that EFI does not support booting a 64-bit application from a 32-bit
EFI (or vice versa). Also it will often fail to print an error message if
you get this wrong.
Inner workings
Here follow a few implementation notes for those who want to fiddle with
this and perhaps contribute patches.
The application and payload approaches sound similar but are in fact
implemented completely differently.
EFI Application
For the application the whole of U-Boot is built as a shared library. The
efi_main() function is in lib/efi/efi_app.c. It sets up some basic EFI
functions with efi_init(), sets up U-Boot global_data, allocates memory for
U-Boot's malloc(), etc. and enters the normal init sequence (board_init_f()
and board_init_r()).
Since U-Boot limits its memory access to the allocated regions very little
special code is needed. The CONFIG_EFI_APP option controls a few things
that need to change so 'git grep CONFIG_EFI_APP' may be instructive.
The CONFIG_EFI option controls more general EFI adjustments.
The only available driver is the serial driver. This calls back into EFI
'boot services' to send and receive characters. Although it is implemented
as a serial driver the console device is not necessarilly serial. If you
boot EFI with video output then the 'serial' device will operate on your
target devices's display instead and the device's USB keyboard will also
work if connected. If you have both serial and video output, then both
consoles will be active. Even though U-Boot does the same thing normally,
These are features of EFI, not U-Boot.
Very little code is involved in implementing the EFI application feature.
U-Boot is highly portable. Most of the difficulty is in modifying the
Makefile settings to pass the right build flags. In particular there is very
little x86-specific code involved - you can find most of it in
arch/x86/cpu. Porting to ARM (which can also use EFI if you are brave
enough) should be straightforward.
Use the 'reset' command to get back to EFI.
EFI Payload
The payload approach is a different kettle of fish. It works by building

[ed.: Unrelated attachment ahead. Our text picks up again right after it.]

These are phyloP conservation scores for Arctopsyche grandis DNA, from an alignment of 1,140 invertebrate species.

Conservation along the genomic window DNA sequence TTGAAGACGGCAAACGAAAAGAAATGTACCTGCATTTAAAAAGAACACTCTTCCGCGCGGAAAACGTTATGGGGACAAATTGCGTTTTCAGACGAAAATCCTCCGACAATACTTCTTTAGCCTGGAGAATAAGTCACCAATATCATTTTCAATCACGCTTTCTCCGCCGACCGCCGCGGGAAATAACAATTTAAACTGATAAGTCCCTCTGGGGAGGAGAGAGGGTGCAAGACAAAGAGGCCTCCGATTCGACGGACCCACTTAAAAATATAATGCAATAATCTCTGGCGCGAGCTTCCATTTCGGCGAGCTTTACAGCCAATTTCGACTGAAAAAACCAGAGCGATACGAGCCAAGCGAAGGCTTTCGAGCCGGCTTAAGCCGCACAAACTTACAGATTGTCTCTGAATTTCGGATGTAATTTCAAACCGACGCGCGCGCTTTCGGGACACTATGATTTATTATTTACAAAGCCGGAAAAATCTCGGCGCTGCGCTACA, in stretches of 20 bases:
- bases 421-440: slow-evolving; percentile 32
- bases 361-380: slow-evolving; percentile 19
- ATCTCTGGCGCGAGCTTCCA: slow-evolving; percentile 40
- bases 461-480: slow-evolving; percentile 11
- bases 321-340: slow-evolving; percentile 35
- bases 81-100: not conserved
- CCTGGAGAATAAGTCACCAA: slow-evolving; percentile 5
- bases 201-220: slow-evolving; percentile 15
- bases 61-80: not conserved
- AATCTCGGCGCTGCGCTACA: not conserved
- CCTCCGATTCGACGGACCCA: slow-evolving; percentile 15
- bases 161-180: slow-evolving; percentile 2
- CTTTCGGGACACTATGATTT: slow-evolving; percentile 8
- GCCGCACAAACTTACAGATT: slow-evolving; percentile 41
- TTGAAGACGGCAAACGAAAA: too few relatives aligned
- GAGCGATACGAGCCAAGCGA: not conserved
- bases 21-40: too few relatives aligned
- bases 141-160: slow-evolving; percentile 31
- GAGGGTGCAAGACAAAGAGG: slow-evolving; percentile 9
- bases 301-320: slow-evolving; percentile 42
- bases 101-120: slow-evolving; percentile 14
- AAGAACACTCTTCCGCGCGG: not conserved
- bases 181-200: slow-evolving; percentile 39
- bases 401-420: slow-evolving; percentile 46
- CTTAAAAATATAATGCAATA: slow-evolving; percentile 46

U-Boot exactly as normal for your target board, then adding the entire
image (including device tree) into a small EFI stub application responsible
for booting it. The stub application is built as a normal EFI application
except that it has a lot of data attached to it.
The stub application is implemented in lib/efi/efi_stub.c. The efi_main()
function is called by EFI. It is responsible for copying U-Boot from its
original location into memory, disabling EFI boot services and starting
U-Boot. U-Boot then starts as normal, relocates, starts all drivers, etc.
The stub application is architecture-dependent. At present it has some
x86-specific code and a comment at the top of efi_stub.c describes this.
While the stub application does allocate some memory from EFI this is not
used by U-Boot (the payload). In fact when U-Boot starts it has all of the
memory available to it and can operate as it pleases (but see the next
The payload can pass information to U-Boot in the form of EFI tables. At
present this feature is used to pass the EFI memory map, an inordinately
large list of memory regions. You can use the 'efi mem all' command to
display this list. U-Boot uses the list to work out where to relocate
Although U-Boot can use any memory it likes, EFI marks some memory as used
by 'run-time services', code that hangs around while U-Boot is running and
is even present when Linux is running. This is common on x86 and provides
a way for Linux to call back into the firmware to control things like CPU
fan speed. U-Boot uses only 'conventional' memory, in EFI terminology. It